Man’s best friend may also be man’s best bet for figuring out how environmental chemicals could impact our health. Researchers from North Carolina State University and Duke University’s Nicholas School of the Environment used silicone dog tags as passive environmental samplers to collect information about everyday chemical exposures, and found that dogs could be an important sentinel species for the long term effects of environmental chemicals.

“Silicone monitoring devices are still relatively new, but they represent an inexpensive and effective way to measure exposure to the chemicals we encounter in daily life – from pesticides to flame retardants,” says Catherine Wise, Ph.D. candidate at NC State and lead author of a paper describing the work. “And we know that many human diseases caused by environmental exposure are similar clinically and biologically to those found in dogs.”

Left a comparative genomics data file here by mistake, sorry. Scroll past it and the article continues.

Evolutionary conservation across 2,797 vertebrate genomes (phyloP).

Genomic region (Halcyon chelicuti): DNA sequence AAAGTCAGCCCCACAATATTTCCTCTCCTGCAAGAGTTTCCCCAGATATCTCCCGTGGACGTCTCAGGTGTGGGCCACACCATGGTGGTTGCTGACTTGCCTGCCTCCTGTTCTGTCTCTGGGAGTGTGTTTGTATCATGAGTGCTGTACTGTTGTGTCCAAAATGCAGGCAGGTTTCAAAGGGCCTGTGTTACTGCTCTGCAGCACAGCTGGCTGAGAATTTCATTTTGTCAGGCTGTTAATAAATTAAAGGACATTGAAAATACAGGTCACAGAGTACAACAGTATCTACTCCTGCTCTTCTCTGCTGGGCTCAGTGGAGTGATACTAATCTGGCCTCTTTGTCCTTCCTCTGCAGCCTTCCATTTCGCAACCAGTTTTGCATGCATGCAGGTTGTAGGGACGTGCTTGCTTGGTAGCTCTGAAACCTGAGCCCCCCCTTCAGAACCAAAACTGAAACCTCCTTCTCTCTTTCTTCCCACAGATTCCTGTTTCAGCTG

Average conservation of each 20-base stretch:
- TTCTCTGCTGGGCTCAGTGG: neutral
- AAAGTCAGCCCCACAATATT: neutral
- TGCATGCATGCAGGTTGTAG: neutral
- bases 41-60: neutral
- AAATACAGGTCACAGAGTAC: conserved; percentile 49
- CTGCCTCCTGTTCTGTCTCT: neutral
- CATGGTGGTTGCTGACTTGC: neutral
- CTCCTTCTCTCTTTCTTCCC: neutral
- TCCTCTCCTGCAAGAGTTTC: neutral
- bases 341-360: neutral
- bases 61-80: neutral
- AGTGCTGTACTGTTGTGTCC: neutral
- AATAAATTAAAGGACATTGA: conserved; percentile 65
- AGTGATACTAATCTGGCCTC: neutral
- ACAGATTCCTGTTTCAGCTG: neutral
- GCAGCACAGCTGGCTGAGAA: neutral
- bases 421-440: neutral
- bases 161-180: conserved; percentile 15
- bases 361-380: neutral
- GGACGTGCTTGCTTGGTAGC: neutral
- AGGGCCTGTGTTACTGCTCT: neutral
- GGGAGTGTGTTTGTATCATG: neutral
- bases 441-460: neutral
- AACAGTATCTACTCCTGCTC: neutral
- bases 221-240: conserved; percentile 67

Wise and researchers from NC State and Duke recruited 30 dogs and their owners to wear silicone monitors for a five-day period in July 2018. Humans wore wristbands, while the dogs wore tags on their collars.



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